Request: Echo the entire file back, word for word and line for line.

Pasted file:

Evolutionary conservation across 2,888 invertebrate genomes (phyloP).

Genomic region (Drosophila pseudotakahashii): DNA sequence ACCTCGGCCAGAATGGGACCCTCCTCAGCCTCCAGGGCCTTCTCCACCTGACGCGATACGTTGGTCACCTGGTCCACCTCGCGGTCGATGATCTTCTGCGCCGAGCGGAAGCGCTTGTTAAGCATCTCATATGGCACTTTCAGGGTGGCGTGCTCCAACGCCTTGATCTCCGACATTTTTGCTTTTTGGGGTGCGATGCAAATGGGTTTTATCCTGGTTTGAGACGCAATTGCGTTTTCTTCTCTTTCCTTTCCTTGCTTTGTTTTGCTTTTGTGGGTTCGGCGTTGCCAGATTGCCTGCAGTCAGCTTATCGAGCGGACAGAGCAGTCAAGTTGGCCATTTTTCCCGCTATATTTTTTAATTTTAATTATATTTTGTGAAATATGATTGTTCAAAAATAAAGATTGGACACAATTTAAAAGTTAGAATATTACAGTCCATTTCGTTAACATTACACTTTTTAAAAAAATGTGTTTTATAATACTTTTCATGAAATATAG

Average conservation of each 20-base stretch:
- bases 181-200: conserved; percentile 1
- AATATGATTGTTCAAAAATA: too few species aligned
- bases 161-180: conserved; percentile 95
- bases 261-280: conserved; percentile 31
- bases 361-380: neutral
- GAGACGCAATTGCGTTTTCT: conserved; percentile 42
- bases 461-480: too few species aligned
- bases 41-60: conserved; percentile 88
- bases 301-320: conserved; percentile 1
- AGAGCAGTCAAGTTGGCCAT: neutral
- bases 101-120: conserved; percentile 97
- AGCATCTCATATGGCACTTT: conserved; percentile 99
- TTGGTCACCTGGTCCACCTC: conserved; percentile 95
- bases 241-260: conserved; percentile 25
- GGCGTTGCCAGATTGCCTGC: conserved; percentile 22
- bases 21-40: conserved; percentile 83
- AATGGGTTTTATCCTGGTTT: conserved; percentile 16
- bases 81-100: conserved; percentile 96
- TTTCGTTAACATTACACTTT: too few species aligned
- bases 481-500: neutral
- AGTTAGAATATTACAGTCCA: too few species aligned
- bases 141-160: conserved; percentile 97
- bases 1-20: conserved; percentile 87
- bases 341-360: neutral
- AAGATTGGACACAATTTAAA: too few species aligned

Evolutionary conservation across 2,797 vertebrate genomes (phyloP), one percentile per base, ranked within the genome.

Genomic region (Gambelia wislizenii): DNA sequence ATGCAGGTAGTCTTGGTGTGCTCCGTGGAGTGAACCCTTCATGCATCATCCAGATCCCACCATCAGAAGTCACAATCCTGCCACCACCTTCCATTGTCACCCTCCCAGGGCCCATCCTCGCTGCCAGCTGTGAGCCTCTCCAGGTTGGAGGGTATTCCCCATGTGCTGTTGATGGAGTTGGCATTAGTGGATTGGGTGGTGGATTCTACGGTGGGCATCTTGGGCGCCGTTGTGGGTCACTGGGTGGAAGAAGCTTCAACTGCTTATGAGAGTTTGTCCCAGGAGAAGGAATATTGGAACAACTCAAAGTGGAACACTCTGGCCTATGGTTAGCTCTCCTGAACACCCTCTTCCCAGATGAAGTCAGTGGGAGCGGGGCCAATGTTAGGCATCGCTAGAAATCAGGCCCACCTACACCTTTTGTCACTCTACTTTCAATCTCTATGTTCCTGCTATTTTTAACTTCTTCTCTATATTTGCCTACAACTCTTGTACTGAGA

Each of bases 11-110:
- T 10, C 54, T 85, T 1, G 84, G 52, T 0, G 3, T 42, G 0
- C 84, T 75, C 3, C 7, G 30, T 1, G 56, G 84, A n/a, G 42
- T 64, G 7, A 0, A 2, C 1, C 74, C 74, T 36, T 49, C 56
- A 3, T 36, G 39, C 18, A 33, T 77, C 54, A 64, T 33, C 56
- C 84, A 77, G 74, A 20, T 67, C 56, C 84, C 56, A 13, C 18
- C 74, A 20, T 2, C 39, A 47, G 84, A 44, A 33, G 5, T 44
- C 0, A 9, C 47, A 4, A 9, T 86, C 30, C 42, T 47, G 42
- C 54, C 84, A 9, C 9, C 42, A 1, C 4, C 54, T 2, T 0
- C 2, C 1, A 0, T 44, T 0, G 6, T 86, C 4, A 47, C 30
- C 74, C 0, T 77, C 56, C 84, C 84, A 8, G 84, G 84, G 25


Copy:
Evolutionary conservation across 2,888 invertebrate genomes (phyloP).

Genomic region (Drosophila pseudotakahashii): DNA sequence ACCTCGGCCAGAATGGGACCCTCCTCAGCCTCCAGGGCCTTCTCCACCTGACGCGATACGTTGGTCACCTGGTCCACCTCGCGGTCGATGATCTTCTGCGCCGAGCGGAAGCGCTTGTTAAGCATCTCATATGGCACTTTCAGGGTGGCGTGCTCCAACGCCTTGATCTCCGACATTTTTGCTTTTTGGGGTGCGATGCAAATGGGTTTTATCCTGGTTTGAGACGCAATTGCGTTTTCTTCTCTTTCCTTTCCTTGCTTTGTTTTGCTTTTGTGGGTTCGGCGTTGCCAGATTGCCTGCAGTCAGCTTATCGAGCGGACAGAGCAGTCAAGTTGGCCATTTTTCCCGCTATATTTTTTAATTTTAATTATATTTTGTGAAATATGATTGTTCAAAAATAAAGATTGGACACAATTTAAAAGTTAGAATATTACAGTCCATTTCGTTAACATTACACTTTTTAAAAAAATGTGTTTTATAATACTTTTCATGAAATATAG

Average conservation of each 20-base stretch:
- bases 181-200: conserved; percentile 1
- AATATGATTGTTCAAAAATA: too few species aligned
- bases 161-180: conserved; percentile 95
- bases 261-280: conserved; percentile 31
- bases 361-380: neutral
- GAGACGCAATTGCGTTTTCT: conserved; percentile 42
- bases 461-480: too few species aligned
- bases 41-60: conserved; percentile 88
- bases 301-320: conserved; percentile 1
- AGAGCAGTCAAGTTGGCCAT: neutral
- bases 101-120: conserved; percentile 97
- AGCATCTCATATGGCACTTT: conserved; percentile 99
- TTGGTCACCTGGTCCACCTC: conserved; percentile 95
- bases 241-260: conserved; percentile 25
- GGCGTTGCCAGATTGCCTGC: conserved; percentile 22
- bases 21-40: conserved; percentile 83
- AATGGGTTTTATCCTGGTTT: conserved; percentile 16
- bases 81-100: conserved; percentile 96
- TTTCGTTAACATTACACTTT: too few species aligned
- bases 481-500: neutral
- AGTTAGAATATTACAGTCCA: too few species aligned
- bases 141-160: conserved; percentile 97
- bases 1-20: conserved; percentile 87
- bases 341-360: neutral
- AAGATTGGACACAATTTAAA: too few species aligned

Evolutionary conservation across 2,797 vertebrate genomes (phyloP), one percentile per base, ranked within the genome.

Genomic region (Gambelia wislizenii): DNA sequence ATGCAGGTAGTCTTGGTGTGCTCCGTGGAGTGAACCCTTCATGCATCATCCAGATCCCACCATCAGAAGTCACAATCCTGCCACCACCTTCCATTGTCACCCTCCCAGGGCCCATCCTCGCTGCCAGCTGTGAGCCTCTCCAGGTTGGAGGGTATTCCCCATGTGCTGTTGATGGAGTTGGCATTAGTGGATTGGGTGGTGGATTCTACGGTGGGCATCTTGGGCGCCGTTGTGGGTCACTGGGTGGAAGAAGCTTCAACTGCTTATGAGAGTTTGTCCCAGGAGAAGGAATATTGGAACAACTCAAAGTGGAACACTCTGGCCTATGGTTAGCTCTCCTGAACACCCTCTTCCCAGATGAAGTCAGTGGGAGCGGGGCCAATGTTAGGCATCGCTAGAAATCAGGCCCACCTACACCTTTTGTCACTCTACTTTCAATCTCTATGTTCCTGCTATTTTTAACTTCTTCTCTATATTTGCCTACAACTCTTGTACTGAGA

Each of bases 11-110:
- T 10, C 54, T 85, T 1, G 84, G 52, T 0, G 3, T 42, G 0
- C 84, T 75, C 3, C 7, G 30, T 1, G 56, G 84, A n/a, G 42
- T 64, G 7, A 0, A 2, C 1, C 74, C 74, T 36, T 49, C 56
- A 3, T 36, G 39, C 18, A 33, T 77, C 54, A 64, T 33, C 56
- C 84, A 77, G 74, A 20, T 67, C 56, C 84, C 56, A 13, C 18
- C 74, A 20, T 2, C 39, A 47, G 84, A 44, A 33, G 5, T 44
- C 0, A 9, C 47, A 4, A 9, T 86, C 30, C 42, T 47, G 42
- C 54, C 84, A 9, C 9, C 42, A 1, C 4, C 54, T 2, T 0
- C 2, C 1, A 0, T 44, T 0, G 6, T 86, C 4, A 47, C 30
- C 74, C 0, T 77, C 56, C 84, C 84, A 8, G 84, G 84, G 25